Hypocrisy! The GOP has always been the party of no, no matter what the question. Advance? No! Revert? No! Stay the same? Absolutely not! In fact, it seems that the only things that Republicans can agree on is omnipresent God, guns, and war. For all this talk they spout of the founding fathers, they don’t seem to know anything about the constitution. But I could go on forever about the GOP and the atrocities that they commit, so I’ll likely discuss that topic throughout my later posts. Instead I’ll take a little slice of what the GOP stands for, and examine that here. What I’d like to talk about now is indoctrination. It’s an ugly word. It’s an ugly thought, an ugly concept. But the sad truth is that indoctrination is a very real part of our lives, and of the political spectrum, so I think it’s best if we just address it head on. I think indoctrination is something that we’ve all faced at some point in our lives. Perhaps your parents talked to you about religion or politics. Maybe a teacher said that a certain idea or person was no good. Maybe a group you were a part of spouted opinion about one thing or another. Or perhaps you were just made to say the pledge of allegiance in school. No matter what the thought was, or who it came from, it had the potential to bury itself into the mind of a child, and that’s where the problem arises. Children are impressionable. Kids don’t have native opinions in terms of politics and religion. They’re just too young. Apologies to that infinitesimal percentage of smart, mature kids that might be reading this and have been able to form their own opinions, but the vast majority of kids just don’t understand that sort of thing. For so many kids, their dad is a super-hero and their mom is a princess. Anything that either of them says must be undeniable fact, and anyone to disagree with super-dad is a meanie. It’s been proven that many impressions formed during childhood stick, and sadly children carry on their parents legacy into society. So plugging in this depressing little formula, we can clearly see that all it takes is one person to be crazy and preach to others, to create generations of people with the same crazy opinions. I’ll use a modern day example for those unsure of what I’m talking about: Fred Phelps and the Westboro Baptist Church. The Westboro Baptist Church is a small Kansas-based cult that is mainly comprised of Mr. Phelps and his family. Their platform consists of “God hates everyone, but especially fags”.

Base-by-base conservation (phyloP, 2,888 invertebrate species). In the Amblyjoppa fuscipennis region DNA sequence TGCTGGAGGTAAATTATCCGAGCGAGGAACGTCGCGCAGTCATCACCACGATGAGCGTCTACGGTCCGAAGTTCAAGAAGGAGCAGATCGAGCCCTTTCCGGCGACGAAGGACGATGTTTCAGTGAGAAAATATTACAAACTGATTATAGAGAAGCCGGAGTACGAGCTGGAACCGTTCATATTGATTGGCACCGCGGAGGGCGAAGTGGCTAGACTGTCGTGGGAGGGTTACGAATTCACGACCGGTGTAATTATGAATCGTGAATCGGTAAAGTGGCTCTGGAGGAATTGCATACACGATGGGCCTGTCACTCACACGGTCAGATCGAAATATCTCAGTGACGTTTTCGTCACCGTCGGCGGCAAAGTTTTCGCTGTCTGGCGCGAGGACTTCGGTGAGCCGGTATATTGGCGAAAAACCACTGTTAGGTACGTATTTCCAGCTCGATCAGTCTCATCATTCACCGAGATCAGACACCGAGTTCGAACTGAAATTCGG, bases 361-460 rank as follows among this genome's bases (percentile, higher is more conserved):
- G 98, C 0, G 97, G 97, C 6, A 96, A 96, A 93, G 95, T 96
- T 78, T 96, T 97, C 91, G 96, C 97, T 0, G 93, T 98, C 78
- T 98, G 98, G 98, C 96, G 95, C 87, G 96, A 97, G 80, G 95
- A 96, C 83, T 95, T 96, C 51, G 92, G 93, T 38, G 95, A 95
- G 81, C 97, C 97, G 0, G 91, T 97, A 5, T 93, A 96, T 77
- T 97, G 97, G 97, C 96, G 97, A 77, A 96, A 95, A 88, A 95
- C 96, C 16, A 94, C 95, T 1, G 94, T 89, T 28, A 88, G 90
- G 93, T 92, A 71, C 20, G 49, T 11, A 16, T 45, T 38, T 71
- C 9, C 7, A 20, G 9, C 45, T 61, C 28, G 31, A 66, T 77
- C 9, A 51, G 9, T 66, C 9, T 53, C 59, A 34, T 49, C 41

Let me just interject here that I truly hate to use that word, which is in my opinion the ugliest word in the English language, so I apologize for that. Anyway, Phelps is old, he is powerful, and he is bat-sh*t crazy. Mr. Phelps had no fewer than thirteen children (I should note that four of them have realized their father for what he is and left the cult), and then those children had children, and some of those children had children too – and almost every single one of them grew up being taught that God hates everyone, that we should protest the funerals of soldiers, that all gays are perverted monsters. And really, if a child grows up hearing this all day, what do you expect from them? They will grow up thinking that these things are truth, and teach their children the same things. So please, readers, be careful. For the sake of your children, be careful what you say in front of them. If they ask, discuss politics and religion with them in a fair and balanced fashion. Be careful when you’re voting about what is taught in schools – make sure all founding fathers are recognized, and that science is taught alongside religion. Do it for your children, so that they will grow up to be strong, independent people. We can create a smart next generation.